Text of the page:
A groundwater analytic element model (referred to as GW AEM) was designed and used specifically for this bioregional assessment to predict changes in groundwater levels at specific model nodes, resulting from the cumulative impact of pumping to dewater mines modelled in the Galilee CRDP. Estimated groundwater extraction rates from the seven coal projects were included in the numerical modelling to predict changes in groundwater level at 47 model nodes (points in the landscape where water-related impacts on assets are assessed). All mine developments are situated along the eastern margin of the model domain. The GW AEM generated predicted areas of the maximum difference in drawdown between the CRDP and baseline, due to additional coal resource development (dmax) and time to maximum change (tmax) at the model nodes; these are the key metrics used to assess impacts. Median change in surface water – groundwater flux is also reported.

The GW AEM simulates a simplified hydrostratigraphic model representing the upper Galilee Basin sequence and overlying Cenozoic cover, along the eastern margin of the subregion in the vicinity of CRDP mines. The hydrogeology of the upper Galilee Basin sequence is conceptualised as a series of alternating aquifers and aquitards, outcropping on the Galilee Basin’s eastern margin, which gently dip to the west. This sequence comprises the following hydrostratigraphic units, listed in order from youngest to oldest: the Clematis Group aquifer, Rewan Group aquitard, upper Permian coal measures partial aquifer and the Joe Joe Group aquitard. The model excludes the early Jurassic to late Cretaceous Eromanga Basin sequence, which includes the Hutton Sandstone and Hooray Sandstone and Winton-Mackunda formation aquifers. The Cenozoic cover is represented as the top-most layer in the GW AEM.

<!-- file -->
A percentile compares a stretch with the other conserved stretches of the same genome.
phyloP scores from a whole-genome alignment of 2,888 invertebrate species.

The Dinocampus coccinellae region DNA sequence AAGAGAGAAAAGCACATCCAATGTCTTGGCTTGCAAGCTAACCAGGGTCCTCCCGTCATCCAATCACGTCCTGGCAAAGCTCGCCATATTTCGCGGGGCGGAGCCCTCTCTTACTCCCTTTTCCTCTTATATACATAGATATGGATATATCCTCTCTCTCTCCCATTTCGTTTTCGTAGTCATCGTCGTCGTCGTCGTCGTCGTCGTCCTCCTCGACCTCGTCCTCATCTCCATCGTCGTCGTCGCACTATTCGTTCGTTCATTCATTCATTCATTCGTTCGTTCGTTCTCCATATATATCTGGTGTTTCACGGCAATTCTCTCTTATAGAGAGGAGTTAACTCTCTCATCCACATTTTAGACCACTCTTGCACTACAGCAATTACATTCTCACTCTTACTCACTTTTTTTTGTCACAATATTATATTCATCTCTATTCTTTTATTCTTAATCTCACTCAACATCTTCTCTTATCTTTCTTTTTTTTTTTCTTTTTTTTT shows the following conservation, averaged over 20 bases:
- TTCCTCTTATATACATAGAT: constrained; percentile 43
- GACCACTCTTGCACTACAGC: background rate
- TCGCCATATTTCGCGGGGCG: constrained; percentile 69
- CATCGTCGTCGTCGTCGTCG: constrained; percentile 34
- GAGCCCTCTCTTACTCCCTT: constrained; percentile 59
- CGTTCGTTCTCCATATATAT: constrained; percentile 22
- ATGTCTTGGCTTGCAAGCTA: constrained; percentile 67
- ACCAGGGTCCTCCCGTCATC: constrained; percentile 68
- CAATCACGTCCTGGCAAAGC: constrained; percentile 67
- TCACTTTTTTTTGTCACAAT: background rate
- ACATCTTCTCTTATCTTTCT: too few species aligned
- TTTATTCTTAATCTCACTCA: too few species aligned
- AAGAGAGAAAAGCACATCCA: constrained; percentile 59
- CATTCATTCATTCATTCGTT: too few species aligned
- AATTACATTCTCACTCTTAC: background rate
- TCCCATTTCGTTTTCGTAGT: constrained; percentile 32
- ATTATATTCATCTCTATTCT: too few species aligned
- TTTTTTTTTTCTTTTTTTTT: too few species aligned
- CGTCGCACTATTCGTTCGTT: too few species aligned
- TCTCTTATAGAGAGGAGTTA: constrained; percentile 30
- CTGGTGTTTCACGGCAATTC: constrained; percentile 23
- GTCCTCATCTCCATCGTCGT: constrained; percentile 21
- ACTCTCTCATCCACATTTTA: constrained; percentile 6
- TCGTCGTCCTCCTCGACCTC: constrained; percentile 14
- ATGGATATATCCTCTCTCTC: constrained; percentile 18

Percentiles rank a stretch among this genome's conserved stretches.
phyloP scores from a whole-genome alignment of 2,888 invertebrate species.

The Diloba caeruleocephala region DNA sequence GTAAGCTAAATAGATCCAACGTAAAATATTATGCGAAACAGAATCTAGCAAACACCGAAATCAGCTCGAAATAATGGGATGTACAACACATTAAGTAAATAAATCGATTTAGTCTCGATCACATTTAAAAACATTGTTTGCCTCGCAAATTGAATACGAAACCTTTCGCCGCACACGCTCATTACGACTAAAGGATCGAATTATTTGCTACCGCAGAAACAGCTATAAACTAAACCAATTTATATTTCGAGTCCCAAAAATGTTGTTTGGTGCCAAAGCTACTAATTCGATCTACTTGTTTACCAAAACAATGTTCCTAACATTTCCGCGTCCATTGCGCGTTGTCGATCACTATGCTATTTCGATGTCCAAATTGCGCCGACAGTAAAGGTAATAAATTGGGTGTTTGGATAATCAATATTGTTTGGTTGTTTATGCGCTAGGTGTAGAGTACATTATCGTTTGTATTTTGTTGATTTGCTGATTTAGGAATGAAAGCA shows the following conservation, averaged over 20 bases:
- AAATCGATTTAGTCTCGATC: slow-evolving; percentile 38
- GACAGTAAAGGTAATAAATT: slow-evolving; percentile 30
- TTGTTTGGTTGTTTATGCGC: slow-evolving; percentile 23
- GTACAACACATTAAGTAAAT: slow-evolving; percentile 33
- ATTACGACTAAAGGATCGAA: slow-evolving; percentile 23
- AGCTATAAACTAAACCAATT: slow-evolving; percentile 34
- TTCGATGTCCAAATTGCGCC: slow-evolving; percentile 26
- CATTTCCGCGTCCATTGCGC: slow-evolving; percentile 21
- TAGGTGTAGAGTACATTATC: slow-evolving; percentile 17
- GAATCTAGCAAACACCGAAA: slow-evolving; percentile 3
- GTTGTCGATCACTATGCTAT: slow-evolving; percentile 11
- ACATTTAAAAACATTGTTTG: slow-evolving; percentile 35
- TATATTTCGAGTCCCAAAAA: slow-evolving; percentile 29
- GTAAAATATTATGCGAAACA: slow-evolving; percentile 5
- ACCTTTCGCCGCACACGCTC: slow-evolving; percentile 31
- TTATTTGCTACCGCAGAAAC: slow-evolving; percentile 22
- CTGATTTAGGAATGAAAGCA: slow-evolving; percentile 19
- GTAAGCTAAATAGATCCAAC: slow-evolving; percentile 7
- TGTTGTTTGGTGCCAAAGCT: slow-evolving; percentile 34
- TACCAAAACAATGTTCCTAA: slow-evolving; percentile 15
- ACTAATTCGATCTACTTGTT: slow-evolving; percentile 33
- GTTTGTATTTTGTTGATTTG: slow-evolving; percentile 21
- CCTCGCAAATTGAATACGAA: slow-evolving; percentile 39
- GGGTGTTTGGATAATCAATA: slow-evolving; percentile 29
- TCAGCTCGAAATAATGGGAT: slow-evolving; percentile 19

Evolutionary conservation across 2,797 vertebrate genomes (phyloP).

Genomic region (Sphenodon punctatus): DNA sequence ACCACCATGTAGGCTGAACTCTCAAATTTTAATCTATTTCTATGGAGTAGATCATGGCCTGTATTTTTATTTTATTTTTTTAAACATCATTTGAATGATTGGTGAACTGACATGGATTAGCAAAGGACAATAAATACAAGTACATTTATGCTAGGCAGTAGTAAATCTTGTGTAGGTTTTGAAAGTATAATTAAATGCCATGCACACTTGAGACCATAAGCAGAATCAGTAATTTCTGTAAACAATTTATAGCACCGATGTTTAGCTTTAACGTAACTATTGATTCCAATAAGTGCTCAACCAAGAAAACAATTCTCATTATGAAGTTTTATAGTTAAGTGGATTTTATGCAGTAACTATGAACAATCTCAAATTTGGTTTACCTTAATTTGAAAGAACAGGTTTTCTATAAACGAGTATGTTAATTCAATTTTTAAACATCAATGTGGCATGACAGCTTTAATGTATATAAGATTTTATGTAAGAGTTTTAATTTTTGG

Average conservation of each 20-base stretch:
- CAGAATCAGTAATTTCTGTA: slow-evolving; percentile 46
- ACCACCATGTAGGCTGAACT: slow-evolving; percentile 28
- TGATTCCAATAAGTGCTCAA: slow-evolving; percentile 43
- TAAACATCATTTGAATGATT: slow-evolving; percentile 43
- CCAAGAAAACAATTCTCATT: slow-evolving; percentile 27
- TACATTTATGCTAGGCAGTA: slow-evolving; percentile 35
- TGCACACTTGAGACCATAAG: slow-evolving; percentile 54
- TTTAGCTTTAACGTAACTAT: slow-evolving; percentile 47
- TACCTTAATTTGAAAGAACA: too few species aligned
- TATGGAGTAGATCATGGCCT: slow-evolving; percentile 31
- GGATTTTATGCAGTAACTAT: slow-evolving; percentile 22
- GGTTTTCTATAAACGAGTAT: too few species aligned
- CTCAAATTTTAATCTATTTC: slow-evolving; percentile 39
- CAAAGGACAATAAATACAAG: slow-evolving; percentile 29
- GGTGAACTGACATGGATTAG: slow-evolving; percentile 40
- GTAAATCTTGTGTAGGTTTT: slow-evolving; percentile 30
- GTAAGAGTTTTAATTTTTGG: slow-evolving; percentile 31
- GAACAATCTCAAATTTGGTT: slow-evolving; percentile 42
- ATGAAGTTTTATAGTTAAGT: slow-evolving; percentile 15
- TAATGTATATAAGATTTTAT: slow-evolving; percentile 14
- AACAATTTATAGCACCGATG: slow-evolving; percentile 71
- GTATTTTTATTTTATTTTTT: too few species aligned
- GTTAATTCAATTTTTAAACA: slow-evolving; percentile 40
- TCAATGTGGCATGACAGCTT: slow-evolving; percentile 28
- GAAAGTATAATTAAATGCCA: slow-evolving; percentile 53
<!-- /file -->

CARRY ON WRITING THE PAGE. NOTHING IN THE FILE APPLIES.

The only surface water - groundwater interaction included in the model is with the main channel of the Belyando River. In the model, the Belyando River is the only river system identified as a regional discharge area, while its tributaries can be considered maximally losing.

The GW AEM predictions show that model nodes associated with the Clematis Group have a drawdown generally less than 2 m, occurring on or after the end of the simulation period (2102). The impacts are limited to the vicinity of the Carmichael and China Stone proposed developments, which are close to the eastern-most limit of the Clematis Group. Beyond 20 km of the Carmichael and China Stone mine footprints, the probability of exceeding a drawdown of 0.2 m is generally less than 20%.